Thursday, December 06, 2012

Remembering the massacre

On December 6, 1989, I was on holiday in Arizona, spending a week by myself driving around the Navajo and Hopi reservations. I kept the car radio on a local Navajo station and I didn't understand much of it, but when I started to hear Montreal mentioned in newscasts I flipped to an English channel.

My first thought, given the general ignorance of Canada in the US, was that the news stories were mistaken. Back in 1989 there weren't a lot of these types of shootings, and there were certainly none in Canada. The idea of men being told to leave the room so the women could be lined up and shot, the idea of the shooter resenting educated women so much that he murdered female engineering students en masse, the idea that he could legally obtain the fire arm in Canada... it was all too much to comprehend. I didn't believe the story till I landed back in Toronto and saw the Canadian papers.

Women have come a long way since 1989: you could say that what Marc Lepine feared has come to pass. But let's not kid ourselves that women are equal yet. I don't want to make a long list so I'll mention just one small example of the real state of our world: Women's names don't appear in phone books. In most families, the man's name is listed but not the woman's. For single women, it's too dangerous to print more than an initial. We have a ways to go.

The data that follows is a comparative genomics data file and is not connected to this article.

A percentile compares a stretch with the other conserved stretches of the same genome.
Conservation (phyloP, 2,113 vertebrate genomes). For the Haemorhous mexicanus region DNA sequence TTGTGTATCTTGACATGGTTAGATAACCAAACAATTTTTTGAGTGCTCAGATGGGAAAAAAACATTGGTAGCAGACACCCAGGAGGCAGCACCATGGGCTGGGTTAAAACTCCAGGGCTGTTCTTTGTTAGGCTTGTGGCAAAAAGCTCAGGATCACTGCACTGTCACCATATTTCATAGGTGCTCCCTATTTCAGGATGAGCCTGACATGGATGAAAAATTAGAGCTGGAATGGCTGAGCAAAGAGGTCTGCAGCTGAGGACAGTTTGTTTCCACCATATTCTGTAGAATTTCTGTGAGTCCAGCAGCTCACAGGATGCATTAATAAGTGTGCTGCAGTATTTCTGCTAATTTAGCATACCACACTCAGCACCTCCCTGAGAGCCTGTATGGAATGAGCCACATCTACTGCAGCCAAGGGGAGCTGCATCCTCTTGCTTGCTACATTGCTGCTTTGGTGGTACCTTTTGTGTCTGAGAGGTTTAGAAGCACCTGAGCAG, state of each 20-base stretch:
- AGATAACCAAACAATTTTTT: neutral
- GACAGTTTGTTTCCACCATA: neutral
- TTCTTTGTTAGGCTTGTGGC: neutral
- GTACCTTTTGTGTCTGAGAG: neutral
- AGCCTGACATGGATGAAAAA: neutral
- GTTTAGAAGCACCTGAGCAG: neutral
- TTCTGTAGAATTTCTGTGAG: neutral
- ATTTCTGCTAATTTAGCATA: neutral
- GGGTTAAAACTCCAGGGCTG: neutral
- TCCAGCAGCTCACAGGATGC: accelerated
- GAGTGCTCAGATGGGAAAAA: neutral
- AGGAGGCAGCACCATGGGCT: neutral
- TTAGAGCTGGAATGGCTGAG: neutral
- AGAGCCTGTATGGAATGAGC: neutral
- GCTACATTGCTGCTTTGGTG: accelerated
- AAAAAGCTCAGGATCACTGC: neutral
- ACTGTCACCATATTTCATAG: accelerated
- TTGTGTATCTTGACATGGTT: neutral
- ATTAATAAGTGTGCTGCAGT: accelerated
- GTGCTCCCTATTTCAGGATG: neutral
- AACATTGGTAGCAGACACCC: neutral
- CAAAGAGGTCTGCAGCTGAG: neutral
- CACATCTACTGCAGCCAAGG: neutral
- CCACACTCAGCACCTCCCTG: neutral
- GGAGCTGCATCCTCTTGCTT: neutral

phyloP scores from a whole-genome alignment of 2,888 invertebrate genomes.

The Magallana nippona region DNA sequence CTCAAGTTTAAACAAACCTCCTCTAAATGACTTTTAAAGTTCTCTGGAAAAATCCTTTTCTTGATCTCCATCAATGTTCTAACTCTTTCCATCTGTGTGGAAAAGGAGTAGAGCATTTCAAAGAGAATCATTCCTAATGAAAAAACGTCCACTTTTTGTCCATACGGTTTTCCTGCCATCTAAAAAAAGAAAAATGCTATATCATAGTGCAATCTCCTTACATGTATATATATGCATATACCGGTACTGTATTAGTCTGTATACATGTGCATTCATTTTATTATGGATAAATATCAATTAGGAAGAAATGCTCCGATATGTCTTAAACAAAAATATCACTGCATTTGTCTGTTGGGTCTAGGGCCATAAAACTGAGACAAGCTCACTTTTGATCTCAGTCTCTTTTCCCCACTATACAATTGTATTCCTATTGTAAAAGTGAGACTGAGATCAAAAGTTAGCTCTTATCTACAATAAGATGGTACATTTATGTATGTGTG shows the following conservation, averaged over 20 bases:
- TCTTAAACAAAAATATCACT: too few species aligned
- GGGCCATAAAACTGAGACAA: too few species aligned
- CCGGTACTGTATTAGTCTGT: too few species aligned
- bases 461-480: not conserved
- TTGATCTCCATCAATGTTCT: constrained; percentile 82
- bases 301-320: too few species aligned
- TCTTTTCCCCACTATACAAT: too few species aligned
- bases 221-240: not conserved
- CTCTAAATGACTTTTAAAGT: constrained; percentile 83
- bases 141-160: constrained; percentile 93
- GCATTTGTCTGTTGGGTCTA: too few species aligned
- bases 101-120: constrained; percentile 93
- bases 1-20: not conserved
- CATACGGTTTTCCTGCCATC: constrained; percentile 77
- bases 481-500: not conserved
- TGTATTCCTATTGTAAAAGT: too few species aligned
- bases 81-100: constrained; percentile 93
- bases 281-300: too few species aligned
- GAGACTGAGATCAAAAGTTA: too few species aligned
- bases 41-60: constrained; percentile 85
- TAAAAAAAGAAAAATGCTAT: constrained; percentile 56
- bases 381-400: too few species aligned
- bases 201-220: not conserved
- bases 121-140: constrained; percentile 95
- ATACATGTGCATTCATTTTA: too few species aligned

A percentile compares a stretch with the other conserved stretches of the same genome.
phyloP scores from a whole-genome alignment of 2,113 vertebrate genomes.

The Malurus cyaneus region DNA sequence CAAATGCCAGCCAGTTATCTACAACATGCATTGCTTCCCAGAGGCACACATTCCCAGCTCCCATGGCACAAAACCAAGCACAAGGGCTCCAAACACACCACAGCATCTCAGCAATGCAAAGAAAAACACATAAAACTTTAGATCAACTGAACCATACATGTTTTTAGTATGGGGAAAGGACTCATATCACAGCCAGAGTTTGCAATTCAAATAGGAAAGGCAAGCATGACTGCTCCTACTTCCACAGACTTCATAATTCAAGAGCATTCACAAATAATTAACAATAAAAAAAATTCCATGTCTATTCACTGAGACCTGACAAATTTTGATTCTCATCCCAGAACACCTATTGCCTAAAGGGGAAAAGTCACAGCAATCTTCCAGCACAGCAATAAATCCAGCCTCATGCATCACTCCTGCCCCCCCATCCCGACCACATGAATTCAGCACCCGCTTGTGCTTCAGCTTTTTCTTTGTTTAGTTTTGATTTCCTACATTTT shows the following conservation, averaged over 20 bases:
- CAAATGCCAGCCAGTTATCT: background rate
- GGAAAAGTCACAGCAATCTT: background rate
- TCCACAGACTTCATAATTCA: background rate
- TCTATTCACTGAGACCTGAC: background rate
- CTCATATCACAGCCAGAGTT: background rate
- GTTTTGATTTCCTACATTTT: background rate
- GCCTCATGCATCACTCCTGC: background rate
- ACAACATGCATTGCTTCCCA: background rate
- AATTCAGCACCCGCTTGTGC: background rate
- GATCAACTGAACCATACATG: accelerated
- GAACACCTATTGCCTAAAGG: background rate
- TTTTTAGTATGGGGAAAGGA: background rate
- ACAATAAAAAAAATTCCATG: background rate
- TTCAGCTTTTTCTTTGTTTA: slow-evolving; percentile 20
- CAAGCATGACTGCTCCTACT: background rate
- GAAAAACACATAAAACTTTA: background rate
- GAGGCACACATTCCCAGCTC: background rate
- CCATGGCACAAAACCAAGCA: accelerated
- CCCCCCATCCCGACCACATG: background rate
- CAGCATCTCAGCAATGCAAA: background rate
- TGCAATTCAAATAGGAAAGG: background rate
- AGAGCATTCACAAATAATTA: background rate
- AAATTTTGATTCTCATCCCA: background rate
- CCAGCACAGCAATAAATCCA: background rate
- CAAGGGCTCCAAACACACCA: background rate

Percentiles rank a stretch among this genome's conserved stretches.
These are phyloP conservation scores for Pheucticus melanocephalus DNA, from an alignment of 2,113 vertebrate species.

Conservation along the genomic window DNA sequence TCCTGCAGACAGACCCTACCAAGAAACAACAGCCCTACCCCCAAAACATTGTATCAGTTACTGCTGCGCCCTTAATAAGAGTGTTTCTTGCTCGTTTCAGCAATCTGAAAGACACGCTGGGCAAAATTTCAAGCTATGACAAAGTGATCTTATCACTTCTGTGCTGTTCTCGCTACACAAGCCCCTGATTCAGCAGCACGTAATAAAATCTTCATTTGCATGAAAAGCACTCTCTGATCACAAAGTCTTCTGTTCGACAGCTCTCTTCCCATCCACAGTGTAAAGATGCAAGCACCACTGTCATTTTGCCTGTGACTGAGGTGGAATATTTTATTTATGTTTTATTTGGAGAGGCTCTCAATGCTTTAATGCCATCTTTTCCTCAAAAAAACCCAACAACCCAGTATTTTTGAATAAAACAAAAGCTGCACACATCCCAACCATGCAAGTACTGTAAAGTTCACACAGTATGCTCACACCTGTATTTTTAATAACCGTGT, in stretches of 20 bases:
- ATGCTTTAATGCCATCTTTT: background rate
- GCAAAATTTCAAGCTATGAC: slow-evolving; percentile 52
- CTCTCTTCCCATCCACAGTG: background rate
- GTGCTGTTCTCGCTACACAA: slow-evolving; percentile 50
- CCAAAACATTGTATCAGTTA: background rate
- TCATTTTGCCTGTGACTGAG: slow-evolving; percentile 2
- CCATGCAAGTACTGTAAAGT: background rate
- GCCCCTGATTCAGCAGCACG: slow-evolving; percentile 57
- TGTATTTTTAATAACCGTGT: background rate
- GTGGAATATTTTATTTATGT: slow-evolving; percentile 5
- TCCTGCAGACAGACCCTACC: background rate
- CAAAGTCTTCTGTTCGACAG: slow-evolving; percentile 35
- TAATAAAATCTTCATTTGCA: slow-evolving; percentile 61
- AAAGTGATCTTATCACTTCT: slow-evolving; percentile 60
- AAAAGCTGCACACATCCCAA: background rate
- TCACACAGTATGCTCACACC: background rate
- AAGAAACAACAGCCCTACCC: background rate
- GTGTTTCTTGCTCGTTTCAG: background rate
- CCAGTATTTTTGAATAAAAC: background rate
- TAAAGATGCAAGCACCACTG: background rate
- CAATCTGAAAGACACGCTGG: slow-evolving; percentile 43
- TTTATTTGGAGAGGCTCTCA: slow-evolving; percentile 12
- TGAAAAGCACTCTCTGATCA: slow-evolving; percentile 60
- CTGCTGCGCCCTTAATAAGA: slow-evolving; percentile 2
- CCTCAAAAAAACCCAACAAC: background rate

Anonymous said...

This massacre and so many many many more since this one could have been prevented if our country just had better gun control. If this meant that no-one could own guns, so be it. Guns are the cause of all evils and are completely unnecessary in any civilized society. Only the police and military should have guns. And even then, if no people had guns the police wouldn’t need them either. In today’s society, no citizen really needs to own a gun whatsoever. So many more people would be alive today instead of dead victims if all guns were banned.

Yappa said...

I agree!